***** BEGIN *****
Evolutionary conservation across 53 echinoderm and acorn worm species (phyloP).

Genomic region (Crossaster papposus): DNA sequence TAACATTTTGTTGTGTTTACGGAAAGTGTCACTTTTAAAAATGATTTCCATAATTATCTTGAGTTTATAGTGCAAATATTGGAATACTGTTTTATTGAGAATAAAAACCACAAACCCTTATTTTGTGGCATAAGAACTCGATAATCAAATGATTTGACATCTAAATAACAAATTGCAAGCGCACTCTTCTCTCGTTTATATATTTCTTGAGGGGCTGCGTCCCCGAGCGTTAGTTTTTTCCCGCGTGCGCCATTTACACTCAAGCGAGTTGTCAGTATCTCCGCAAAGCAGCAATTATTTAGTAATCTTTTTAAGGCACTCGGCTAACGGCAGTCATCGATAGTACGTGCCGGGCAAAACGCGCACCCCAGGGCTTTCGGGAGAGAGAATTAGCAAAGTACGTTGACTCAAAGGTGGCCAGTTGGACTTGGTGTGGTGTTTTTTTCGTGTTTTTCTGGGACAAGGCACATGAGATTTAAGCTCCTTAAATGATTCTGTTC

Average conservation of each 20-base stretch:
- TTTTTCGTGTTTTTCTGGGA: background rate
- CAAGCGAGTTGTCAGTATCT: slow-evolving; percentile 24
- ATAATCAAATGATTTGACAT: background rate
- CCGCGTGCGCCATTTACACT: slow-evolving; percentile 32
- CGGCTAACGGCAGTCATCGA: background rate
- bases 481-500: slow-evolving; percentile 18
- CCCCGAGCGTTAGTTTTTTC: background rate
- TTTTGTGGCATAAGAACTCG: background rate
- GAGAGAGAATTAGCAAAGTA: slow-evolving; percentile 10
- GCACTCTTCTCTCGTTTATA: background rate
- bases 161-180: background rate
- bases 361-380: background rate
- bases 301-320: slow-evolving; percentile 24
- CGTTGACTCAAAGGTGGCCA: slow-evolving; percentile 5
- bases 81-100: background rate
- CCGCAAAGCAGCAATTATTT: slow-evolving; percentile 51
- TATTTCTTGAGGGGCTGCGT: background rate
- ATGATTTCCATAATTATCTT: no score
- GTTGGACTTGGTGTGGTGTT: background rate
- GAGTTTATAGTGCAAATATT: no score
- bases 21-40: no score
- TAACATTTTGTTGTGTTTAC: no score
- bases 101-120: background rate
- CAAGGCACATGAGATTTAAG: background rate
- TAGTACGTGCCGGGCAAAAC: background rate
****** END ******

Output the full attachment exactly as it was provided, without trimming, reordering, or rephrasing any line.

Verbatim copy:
Evolutionary conservation across 53 echinoderm and acorn worm species (phyloP).

Genomic region (Crossaster papposus): DNA sequence TAACATTTTGTTGTGTTTACGGAAAGTGTCACTTTTAAAAATGATTTCCATAATTATCTTGAGTTTATAGTGCAAATATTGGAATACTGTTTTATTGAGAATAAAAACCACAAACCCTTATTTTGTGGCATAAGAACTCGATAATCAAATGATTTGACATCTAAATAACAAATTGCAAGCGCACTCTTCTCTCGTTTATATATTTCTTGAGGGGCTGCGTCCCCGAGCGTTAGTTTTTTCCCGCGTGCGCCATTTACACTCAAGCGAGTTGTCAGTATCTCCGCAAAGCAGCAATTATTTAGTAATCTTTTTAAGGCACTCGGCTAACGGCAGTCATCGATAGTACGTGCCGGGCAAAACGCGCACCCCAGGGCTTTCGGGAGAGAGAATTAGCAAAGTACGTTGACTCAAAGGTGGCCAGTTGGACTTGGTGTGGTGTTTTTTTCGTGTTTTTCTGGGACAAGGCACATGAGATTTAAGCTCCTTAAATGATTCTGTTC

Average conservation of each 20-base stretch:
- TTTTTCGTGTTTTTCTGGGA: background rate
- CAAGCGAGTTGTCAGTATCT: slow-evolving; percentile 24
- ATAATCAAATGATTTGACAT: background rate
- CCGCGTGCGCCATTTACACT: slow-evolving; percentile 32
- CGGCTAACGGCAGTCATCGA: background rate
- bases 481-500: slow-evolving; percentile 18
- CCCCGAGCGTTAGTTTTTTC: background rate
- TTTTGTGGCATAAGAACTCG: background rate
- GAGAGAGAATTAGCAAAGTA: slow-evolving; percentile 10
- GCACTCTTCTCTCGTTTATA: background rate
- bases 161-180: background rate
- bases 361-380: background rate
- bases 301-320: slow-evolving; percentile 24
- CGTTGACTCAAAGGTGGCCA: slow-evolving; percentile 5
- bases 81-100: background rate
- CCGCAAAGCAGCAATTATTT: slow-evolving; percentile 51
- TATTTCTTGAGGGGCTGCGT: background rate
- ATGATTTCCATAATTATCTT: no score
- GTTGGACTTGGTGTGGTGTT: background rate
- GAGTTTATAGTGCAAATATT: no score
- bases 21-40: no score
- TAACATTTTGTTGTGTTTAC: no score
- bases 101-120: background rate
- CAAGGCACATGAGATTTAAG: background rate
- TAGTACGTGCCGGGCAAAAC: background rate